The Residential Tenancies Act, 2006 (the Act) sets out the rights and responsibilities for landlords and tenants in most residential properties in Ontario. The Rental Housing Enforcement Unit enforces offences under the Act

The Act covers offences committed by persons, including:

  • landlords
  • tenants
  • sub-tenants
  • people who act on behalf of a landlord (e.g. a superintendent, caretaker, property manager or agent)
  • a tenant’s agent

It is possible to commit on offence even if you are not aware that what you did was against the law. 

Penalty for committing an offence

If convicted of an offence under the Act, the penalty is a fine of up to $25,000 for an individual and up to $100,000 for a corporation.

Common offences under the Act 

The following offences are reported most often:

For landlords:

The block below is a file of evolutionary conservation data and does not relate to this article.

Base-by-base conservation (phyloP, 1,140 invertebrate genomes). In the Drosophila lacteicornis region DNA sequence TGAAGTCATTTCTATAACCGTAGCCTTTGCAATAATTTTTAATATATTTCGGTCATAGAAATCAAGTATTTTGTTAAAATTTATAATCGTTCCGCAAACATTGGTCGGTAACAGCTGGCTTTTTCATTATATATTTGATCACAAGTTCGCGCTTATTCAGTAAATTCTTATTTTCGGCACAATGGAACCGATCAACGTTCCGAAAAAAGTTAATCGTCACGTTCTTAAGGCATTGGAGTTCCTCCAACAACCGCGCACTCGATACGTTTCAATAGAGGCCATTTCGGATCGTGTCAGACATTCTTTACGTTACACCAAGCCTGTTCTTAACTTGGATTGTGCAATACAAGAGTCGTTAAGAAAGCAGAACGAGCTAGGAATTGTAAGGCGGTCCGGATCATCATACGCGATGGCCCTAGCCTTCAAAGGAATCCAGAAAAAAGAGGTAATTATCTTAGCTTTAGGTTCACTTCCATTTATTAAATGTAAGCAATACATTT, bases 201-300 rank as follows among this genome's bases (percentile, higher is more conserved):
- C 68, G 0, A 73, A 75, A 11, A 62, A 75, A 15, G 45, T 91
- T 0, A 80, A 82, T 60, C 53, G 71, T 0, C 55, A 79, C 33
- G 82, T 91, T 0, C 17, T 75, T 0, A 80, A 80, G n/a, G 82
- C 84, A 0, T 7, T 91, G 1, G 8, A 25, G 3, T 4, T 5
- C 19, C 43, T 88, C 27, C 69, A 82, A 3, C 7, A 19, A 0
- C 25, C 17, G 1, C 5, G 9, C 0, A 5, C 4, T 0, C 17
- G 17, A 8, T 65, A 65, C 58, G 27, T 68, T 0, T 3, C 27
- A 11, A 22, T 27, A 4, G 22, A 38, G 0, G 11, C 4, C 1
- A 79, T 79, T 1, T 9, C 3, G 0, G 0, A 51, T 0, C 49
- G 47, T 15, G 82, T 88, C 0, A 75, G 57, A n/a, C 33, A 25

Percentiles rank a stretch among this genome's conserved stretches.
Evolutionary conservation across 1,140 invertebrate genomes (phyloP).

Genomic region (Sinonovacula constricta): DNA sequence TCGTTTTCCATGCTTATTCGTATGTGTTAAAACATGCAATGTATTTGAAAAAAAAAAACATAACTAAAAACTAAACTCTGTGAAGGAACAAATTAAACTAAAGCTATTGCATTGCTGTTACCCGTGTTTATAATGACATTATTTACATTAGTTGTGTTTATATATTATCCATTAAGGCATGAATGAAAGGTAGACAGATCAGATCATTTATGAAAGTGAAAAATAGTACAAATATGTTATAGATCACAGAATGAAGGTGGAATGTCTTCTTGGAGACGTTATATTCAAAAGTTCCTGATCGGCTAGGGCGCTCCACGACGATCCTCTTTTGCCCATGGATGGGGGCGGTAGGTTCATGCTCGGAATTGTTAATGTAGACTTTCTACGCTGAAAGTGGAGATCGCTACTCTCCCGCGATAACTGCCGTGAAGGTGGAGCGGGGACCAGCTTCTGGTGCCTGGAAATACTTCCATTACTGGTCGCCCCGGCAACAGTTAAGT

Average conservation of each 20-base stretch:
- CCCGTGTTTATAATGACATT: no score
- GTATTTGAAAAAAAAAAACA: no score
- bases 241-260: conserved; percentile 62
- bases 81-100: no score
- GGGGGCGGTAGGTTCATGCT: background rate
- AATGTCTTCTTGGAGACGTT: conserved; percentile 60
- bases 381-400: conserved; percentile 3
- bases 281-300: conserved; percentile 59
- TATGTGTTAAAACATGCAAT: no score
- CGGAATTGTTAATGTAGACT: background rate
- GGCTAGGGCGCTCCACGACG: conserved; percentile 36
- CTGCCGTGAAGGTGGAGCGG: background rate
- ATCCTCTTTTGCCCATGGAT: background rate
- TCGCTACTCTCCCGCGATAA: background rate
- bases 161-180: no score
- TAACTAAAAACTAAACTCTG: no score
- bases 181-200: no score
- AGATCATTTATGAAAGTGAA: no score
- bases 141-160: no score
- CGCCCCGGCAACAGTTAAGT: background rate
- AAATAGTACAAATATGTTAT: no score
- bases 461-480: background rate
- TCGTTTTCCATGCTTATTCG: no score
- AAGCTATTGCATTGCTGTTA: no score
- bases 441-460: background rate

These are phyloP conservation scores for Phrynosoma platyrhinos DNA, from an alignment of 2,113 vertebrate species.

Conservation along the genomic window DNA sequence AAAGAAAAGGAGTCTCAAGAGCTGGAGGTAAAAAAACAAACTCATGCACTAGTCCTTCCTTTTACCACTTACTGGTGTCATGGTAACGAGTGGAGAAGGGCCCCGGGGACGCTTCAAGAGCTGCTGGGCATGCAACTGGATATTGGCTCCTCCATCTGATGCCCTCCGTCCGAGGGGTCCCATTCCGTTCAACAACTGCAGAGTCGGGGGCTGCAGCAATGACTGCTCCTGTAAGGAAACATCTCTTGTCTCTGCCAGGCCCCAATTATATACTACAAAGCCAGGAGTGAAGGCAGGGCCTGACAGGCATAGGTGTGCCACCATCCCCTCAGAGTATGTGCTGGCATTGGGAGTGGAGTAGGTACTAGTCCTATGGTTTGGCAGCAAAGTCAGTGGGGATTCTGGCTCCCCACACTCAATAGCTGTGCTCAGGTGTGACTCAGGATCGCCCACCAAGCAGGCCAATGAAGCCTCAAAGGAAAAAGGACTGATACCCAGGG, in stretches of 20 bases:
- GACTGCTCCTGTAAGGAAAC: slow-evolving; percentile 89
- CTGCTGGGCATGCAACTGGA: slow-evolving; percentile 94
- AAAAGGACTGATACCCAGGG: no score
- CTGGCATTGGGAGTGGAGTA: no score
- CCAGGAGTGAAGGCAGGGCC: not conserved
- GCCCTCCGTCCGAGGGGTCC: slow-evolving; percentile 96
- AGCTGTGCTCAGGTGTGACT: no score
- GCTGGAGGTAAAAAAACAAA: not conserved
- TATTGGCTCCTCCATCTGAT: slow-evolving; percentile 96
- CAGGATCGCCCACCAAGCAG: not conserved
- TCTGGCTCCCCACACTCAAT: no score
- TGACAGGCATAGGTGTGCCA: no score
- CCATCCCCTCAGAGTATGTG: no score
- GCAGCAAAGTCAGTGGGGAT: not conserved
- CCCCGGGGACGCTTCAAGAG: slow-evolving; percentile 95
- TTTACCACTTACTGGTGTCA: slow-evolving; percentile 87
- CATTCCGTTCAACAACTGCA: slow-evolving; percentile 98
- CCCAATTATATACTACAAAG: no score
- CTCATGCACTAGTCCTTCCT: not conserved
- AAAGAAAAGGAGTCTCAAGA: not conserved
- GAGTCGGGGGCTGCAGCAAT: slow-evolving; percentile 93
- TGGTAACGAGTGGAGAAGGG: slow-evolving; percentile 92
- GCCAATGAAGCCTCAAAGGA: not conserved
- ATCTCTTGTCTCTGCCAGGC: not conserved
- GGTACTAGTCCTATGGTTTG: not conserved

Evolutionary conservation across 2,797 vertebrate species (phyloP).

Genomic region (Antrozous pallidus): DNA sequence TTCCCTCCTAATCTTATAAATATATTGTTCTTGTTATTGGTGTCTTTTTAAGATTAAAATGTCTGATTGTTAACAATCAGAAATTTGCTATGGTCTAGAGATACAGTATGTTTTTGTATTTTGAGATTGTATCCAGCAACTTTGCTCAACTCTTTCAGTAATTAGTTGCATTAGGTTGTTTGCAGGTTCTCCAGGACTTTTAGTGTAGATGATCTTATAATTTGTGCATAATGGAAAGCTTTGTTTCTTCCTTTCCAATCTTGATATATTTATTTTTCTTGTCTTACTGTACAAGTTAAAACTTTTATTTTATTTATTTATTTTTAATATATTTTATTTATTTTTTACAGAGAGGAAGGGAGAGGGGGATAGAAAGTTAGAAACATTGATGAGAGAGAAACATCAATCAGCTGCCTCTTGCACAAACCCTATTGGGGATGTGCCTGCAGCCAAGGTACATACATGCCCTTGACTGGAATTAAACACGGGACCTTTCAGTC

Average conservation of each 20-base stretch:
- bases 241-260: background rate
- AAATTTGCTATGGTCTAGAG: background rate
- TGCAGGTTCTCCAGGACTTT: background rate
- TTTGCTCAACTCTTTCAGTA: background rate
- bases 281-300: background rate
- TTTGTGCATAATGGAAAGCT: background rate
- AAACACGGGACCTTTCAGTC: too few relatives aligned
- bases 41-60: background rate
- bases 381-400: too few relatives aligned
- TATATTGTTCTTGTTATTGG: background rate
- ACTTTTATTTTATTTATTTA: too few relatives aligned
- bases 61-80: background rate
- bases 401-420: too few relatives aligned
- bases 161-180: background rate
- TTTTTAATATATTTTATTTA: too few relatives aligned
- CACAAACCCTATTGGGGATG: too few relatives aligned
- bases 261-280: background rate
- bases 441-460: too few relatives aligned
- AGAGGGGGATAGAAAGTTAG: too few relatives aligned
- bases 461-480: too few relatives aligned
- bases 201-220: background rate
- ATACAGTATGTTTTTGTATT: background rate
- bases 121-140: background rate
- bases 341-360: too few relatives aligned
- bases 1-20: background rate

• disconnecting or interfering with a vital service that the landlord is required to supply to tenants (e.g. heat, electricity, fuel, gas or water)
  • failing to provide rent receipts to tenants who request them
  • illegally evicting a tenant without following the eviction process
  • failing to make a tenant’s belongings available within 72 hours of eviction
  • collecting unlawful security deposits
  • altering the locking system for a rental unit or residential complex without giving the tenant replacement keys
  • providing false or misleading information in documents filed with the Landlord and Tenant Board

For tenants:

  • interfering with or trying to stop a landlord from entering a rental unit when proper notice has been provided
  • altering the locking system in a rental unit without the receiving the landlord’s consent
  • providing false or misleading information in documents filed with the Landlord and Tenant Board